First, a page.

- Los Angeles Mayor Eric Garcetti gave his annual “State of the City” speech on Monday.
- During the speech, Garcetti announced that SpaceX will build Big Falcon Rocket ships for Mars in the Port of Los Angeles.
- SpaceX, founded by Elon Musk, applied for permission to build a 200,000-square-foot factory at the site, called Berth 240.
- It seems inevitable the rocket company will win approval and begin construction on its Mars spaceships.
It’s hard to imagine where in Los Angeles, a crowded city of four million people, that you might build a spacecraft taller than the Statue of Liberty and capable of colonizing Mars.
But during an annual speech on Monday, Mayor Eric Garcetti said SpaceX, the rocket company founded by tech mogul Elon Musk, is about to do just that.
“If this year has taught us anything, it is to think big – to go after something unreachable. We have the confidence to look up to the stars, and the guts to realise our dreams,” Garcetti said during a live broadcast.
“Today, I am pleased to officially announce that SpaceX will start production development of the Big Falcon Rocket in the Port of Los Angeles. This is a vehicle that holds the promise of taking humanity even deeper into the cosmos than ever before.”
The Big Falcon Rocket or (as Musk likes to call it) the Big F—ing Rocket, is a two-part launch vehicle designed to carry 100 people and 150 tons of cargo into space.
A 19-story booster on the bottom will help rocket a 16-story spaceship on top into orbit, according to the most recent designs shared by Musk.
The vehicle is designed to burn liquid methane, since the fuel could be manufactured on many planets and moons in the solar system, including Mars.
What’s more, it’s intended to be fully reusable and quickly refuel-able.
If Musk and SpaceX succeed in building it, it could upend the entire rocket industry on Earth due to its presumable low cost (much like the relatively low cost of booking a flight around the world inside a reusable jet aeroplane).
What Garcetti’s approval means for SpaceX
SpaceX manufactures most of its rocket parts at the company’s headquarters in Hawthorne, California, which is within LA city limits.
But the scale of BFR demanded by Musk is immense – end to end, a completed rocketship may stretch more than 348 feet tall – so SpaceX began scouting a new location, and one that wouldn’t be too far from thousands of employees.
Public documents show SpaceX ultimately asked for permission to lease a site called Berth 240 at the Port of Los Angeles, which is about 14 miles south of Hawthorne.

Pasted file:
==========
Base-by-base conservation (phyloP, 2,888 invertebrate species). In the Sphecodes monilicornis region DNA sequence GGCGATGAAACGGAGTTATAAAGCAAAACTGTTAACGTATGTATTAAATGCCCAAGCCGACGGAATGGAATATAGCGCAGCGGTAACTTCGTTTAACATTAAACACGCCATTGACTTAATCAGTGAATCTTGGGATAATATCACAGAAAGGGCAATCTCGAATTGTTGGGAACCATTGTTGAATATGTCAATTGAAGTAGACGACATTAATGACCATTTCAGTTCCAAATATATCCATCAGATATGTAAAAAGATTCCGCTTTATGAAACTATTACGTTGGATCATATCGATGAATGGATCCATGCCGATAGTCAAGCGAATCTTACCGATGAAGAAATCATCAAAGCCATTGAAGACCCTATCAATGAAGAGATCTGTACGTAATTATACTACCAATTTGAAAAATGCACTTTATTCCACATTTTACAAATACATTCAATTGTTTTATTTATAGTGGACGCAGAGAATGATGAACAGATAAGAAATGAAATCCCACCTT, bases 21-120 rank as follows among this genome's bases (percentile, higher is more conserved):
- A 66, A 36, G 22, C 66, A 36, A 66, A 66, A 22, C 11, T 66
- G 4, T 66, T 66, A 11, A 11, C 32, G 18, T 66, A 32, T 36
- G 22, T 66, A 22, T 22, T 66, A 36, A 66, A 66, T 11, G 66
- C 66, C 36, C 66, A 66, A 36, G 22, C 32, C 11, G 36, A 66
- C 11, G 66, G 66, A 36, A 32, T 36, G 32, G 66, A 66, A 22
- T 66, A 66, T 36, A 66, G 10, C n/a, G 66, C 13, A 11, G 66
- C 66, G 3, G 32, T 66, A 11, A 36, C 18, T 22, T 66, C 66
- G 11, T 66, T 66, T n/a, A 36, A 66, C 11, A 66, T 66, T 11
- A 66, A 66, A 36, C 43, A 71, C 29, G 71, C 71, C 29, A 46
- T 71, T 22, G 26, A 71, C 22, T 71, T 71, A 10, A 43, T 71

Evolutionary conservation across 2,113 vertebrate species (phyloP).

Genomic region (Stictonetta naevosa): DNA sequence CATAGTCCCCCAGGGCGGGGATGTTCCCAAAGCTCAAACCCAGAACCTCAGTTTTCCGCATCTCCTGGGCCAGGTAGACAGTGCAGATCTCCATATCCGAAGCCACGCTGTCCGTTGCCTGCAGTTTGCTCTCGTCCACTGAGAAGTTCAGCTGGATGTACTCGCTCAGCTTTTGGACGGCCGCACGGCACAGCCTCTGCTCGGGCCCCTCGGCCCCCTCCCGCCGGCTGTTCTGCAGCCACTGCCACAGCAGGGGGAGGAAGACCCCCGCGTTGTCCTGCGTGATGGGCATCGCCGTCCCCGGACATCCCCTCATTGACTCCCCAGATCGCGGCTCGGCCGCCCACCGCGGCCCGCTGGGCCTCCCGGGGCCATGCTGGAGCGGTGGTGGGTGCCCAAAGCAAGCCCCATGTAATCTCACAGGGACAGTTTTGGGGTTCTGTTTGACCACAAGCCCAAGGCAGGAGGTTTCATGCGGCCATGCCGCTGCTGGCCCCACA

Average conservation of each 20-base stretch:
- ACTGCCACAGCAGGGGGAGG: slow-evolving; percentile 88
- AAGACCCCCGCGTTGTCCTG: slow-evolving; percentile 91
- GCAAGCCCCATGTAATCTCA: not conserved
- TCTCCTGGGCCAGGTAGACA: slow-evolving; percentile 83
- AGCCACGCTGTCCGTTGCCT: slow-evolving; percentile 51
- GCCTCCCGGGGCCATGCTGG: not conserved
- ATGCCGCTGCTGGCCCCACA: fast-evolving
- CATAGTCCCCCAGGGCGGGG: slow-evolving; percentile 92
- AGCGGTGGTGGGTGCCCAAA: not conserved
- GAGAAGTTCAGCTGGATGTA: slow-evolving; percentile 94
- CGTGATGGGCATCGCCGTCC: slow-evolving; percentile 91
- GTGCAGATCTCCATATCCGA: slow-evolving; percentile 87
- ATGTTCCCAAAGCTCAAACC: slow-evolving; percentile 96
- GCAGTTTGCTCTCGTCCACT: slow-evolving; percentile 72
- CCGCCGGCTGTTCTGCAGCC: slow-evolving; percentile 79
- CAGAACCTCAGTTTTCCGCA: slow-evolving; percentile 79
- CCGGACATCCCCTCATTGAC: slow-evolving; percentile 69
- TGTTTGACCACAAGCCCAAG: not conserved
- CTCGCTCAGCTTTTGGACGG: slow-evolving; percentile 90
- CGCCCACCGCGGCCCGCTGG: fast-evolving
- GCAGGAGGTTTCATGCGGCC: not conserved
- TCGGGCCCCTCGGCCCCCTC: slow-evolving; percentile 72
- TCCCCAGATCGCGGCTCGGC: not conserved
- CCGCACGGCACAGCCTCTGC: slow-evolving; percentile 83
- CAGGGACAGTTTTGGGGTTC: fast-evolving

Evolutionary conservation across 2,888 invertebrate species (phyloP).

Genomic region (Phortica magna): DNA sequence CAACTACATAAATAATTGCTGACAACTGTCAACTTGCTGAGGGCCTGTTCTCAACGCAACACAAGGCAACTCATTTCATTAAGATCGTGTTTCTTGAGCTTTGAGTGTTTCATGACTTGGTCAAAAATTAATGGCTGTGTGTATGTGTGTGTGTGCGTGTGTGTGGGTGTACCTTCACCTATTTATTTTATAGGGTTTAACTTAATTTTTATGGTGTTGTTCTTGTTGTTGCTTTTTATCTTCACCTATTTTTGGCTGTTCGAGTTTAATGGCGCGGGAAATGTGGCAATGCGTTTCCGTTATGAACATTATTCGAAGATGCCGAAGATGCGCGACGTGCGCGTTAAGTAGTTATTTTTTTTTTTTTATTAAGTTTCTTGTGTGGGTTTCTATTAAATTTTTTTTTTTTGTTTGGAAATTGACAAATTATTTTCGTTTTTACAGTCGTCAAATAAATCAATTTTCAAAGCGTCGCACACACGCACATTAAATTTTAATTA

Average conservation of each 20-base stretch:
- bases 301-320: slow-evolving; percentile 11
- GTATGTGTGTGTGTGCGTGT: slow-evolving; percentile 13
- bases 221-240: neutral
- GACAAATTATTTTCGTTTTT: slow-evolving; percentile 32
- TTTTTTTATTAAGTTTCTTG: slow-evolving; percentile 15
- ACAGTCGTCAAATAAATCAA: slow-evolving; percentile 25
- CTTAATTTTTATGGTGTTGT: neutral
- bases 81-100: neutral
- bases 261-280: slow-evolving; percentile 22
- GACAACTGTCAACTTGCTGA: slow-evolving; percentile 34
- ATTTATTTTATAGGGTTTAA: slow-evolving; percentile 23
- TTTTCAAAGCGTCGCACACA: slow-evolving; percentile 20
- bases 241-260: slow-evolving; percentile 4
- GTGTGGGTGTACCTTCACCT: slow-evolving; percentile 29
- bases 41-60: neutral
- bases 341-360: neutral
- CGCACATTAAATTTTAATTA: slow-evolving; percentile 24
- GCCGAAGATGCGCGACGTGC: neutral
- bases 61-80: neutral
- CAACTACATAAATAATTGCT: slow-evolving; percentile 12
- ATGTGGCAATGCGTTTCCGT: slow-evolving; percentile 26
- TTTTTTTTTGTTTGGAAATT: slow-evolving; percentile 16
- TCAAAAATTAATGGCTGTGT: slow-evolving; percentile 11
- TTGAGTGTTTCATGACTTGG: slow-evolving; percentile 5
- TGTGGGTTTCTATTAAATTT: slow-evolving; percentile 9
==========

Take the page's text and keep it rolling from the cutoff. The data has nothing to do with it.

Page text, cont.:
SpaceX needs approval from the port’s Board of Harbour Commissioners, though, because it wants to build a 200,000-square-foot Mars rocketship factory on a historic site. (The berth was used after World War II to build Victory ships that helped bring US soldiers home.)
Computer renderings of the building’s design suggest the company will load spaceship and booster segments onto barges and ship them to Texas, where SpaceX has both a launchpad and rocket-testing-and-development facility.
Prior to Garcetti’s announcement, it was uncertain whether or not SpaceX would get the lease it wanted. The mayor’s announcement now dispels any doubt that SpaceX has secured permission, and SpaceX’s pending influx of half a billion dollars could be a boon to the city.
“This isn’t just about reaching into the heavens,” Garcetti said. “It’s about creating jobs right here on Earth.”
In a statement emailed to Business Insider, Gwynne Shotwell, SpaceX’s president, noted how the company has worked in the port since 2012 as part of its Falcon 9 rocket-booster-recovery operations.
“As announced today by Mayor Garcetti, the Port will play an increasingly important role in our mission to help make humanity multi-planetary as SpaceX begins production development of BFR,” Shotwell said. “[O]ur next generation rocket and spaceship system capable of carrying crew and cargo to the Moon, Mars and beyond.”
The Harbour Commission is expected to approve the final lease agreement on Thursday.
SpaceX appears ready to build ships for Mars
SpaceX doesn’t appear to be waiting for the board’s imminent approval.
The company has erected a roughly 20,000-square-foot tent on a berth that SpaceX already leases from the port. And inside, according to an image shared by Musk and photos obtained by Teslarati, the company is amassing tools to build carbon-fibre-composite frames for the BFR.
SpaceX did not immediately respond to Business Insider’s questions about the machinery, its purpose, and the schedule for BFR fabrication.
But Musk has said publicly his company has started work on the BFR’s spaceship – what he considers the most challenging piece to build – and start “short hopper flights” by early 2019 in McGregor, Texas.
Assuming the spaceship doesn’t explode during initial testing, SpaceX will begin work on the booster.
Musk said late last year that his “aspirational” timeline for a first BFR launch to Mars will happen 2022, followed by the first crewed mission in 2024.
“Mars is fine, but it’s a fixer-upper planet,” Shotwell said. “I want to find people, or whatever they call themselves, in another solar system.”
This story was updated with new information. It was originally published at 2:45 p.m. EDT on April 16, 2018.
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